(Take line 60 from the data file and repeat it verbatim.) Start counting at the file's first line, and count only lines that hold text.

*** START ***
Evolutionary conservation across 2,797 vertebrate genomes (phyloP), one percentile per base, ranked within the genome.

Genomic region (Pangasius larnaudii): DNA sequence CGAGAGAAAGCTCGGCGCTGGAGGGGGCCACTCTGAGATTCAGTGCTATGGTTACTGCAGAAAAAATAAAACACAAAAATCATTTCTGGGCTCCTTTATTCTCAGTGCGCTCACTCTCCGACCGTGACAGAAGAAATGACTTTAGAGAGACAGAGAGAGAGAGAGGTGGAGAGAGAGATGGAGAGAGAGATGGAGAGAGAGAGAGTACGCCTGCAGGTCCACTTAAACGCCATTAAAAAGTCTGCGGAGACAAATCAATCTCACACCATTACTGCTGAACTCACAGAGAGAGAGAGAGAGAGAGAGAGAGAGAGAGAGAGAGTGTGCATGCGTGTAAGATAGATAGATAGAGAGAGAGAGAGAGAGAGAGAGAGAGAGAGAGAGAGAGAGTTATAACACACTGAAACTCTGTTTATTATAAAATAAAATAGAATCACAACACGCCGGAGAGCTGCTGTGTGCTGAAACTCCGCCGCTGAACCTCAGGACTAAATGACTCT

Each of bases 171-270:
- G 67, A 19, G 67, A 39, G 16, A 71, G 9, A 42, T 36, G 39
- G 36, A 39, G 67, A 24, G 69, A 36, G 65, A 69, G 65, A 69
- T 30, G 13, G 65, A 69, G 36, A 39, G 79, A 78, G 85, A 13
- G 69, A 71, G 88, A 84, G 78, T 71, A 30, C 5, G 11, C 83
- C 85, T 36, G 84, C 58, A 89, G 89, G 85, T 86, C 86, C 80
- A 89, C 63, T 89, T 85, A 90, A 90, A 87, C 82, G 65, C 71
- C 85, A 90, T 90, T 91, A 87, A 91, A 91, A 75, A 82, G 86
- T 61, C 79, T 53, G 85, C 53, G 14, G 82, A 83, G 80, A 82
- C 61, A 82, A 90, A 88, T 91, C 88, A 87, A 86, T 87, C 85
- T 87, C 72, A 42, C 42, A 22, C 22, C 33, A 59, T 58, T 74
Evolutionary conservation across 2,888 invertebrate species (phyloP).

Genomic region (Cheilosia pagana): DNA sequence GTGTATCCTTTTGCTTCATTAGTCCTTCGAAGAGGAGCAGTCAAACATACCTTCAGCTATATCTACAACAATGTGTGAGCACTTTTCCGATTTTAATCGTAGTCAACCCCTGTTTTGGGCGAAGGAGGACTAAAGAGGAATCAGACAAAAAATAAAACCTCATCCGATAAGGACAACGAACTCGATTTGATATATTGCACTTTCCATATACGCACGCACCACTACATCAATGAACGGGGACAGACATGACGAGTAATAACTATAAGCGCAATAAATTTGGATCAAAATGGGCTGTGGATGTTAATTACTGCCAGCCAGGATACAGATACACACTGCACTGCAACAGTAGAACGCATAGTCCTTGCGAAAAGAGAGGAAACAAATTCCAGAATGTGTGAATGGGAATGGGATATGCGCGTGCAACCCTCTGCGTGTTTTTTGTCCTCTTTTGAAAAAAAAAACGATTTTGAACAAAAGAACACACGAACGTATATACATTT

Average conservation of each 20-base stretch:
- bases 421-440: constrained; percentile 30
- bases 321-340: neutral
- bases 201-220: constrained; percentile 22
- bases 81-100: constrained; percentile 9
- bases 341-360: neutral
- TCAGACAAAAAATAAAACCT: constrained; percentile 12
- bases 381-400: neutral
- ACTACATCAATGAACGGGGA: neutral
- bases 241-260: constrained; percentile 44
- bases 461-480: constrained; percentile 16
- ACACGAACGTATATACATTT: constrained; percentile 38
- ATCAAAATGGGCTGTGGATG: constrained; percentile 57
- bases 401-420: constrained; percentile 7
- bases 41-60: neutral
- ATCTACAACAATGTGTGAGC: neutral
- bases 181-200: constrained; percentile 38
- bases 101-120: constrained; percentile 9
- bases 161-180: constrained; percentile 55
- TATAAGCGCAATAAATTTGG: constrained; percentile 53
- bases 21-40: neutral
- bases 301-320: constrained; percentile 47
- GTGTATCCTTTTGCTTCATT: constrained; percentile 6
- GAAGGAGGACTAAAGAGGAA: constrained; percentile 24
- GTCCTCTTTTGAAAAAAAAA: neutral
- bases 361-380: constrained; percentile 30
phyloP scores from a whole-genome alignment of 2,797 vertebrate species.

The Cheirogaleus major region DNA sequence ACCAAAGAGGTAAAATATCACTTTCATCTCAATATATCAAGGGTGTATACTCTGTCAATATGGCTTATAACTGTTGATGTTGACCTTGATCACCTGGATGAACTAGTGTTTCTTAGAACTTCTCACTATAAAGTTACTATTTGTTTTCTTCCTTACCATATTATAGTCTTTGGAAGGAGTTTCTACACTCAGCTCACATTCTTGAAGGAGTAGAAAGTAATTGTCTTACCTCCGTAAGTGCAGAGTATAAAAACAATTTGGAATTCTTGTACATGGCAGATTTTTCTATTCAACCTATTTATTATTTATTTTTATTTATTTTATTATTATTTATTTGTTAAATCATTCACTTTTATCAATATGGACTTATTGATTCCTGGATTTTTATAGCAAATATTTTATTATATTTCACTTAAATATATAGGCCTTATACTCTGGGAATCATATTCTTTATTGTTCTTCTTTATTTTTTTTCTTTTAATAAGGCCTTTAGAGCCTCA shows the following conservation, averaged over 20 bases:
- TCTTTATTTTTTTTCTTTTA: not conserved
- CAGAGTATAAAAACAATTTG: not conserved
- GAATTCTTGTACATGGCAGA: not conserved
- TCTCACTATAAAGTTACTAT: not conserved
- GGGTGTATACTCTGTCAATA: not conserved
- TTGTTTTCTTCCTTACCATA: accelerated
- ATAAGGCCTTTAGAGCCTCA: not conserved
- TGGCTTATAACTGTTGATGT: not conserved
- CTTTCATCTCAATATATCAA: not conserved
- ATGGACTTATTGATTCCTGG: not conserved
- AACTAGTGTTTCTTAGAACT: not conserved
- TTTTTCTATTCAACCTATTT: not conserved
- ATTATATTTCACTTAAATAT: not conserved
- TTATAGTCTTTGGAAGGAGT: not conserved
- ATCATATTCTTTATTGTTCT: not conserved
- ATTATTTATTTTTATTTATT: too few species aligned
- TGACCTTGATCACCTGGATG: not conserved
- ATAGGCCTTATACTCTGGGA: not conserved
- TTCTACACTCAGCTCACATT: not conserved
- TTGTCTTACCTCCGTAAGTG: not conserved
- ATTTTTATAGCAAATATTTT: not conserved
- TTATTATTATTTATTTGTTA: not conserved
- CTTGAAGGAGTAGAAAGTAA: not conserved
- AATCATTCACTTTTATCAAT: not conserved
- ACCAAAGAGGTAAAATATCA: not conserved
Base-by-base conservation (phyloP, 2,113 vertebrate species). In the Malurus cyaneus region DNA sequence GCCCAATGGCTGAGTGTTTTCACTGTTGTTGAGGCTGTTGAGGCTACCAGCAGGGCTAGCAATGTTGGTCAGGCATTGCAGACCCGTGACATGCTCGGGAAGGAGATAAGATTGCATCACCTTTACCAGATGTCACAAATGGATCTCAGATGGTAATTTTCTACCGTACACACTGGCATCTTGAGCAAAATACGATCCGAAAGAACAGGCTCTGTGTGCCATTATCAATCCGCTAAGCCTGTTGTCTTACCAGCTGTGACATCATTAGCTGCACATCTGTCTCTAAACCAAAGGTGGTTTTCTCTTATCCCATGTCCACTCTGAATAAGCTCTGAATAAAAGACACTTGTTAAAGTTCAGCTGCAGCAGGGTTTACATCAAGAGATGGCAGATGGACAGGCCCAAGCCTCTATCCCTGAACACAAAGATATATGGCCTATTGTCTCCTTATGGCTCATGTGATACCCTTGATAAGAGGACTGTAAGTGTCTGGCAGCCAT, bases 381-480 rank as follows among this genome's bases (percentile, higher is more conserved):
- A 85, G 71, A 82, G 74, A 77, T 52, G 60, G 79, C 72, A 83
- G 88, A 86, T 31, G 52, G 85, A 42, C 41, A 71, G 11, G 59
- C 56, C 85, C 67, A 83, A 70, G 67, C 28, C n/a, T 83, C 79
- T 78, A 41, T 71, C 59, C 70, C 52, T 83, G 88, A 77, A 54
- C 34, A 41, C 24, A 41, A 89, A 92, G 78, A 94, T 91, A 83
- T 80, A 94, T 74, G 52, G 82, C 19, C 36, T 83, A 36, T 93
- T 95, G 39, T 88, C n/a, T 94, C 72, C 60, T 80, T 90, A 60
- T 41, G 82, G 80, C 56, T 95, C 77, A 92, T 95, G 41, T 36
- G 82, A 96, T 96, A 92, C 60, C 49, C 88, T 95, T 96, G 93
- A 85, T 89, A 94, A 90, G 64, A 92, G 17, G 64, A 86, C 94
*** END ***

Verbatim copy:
- TGACCTTGATCACCTGGATG: not conserved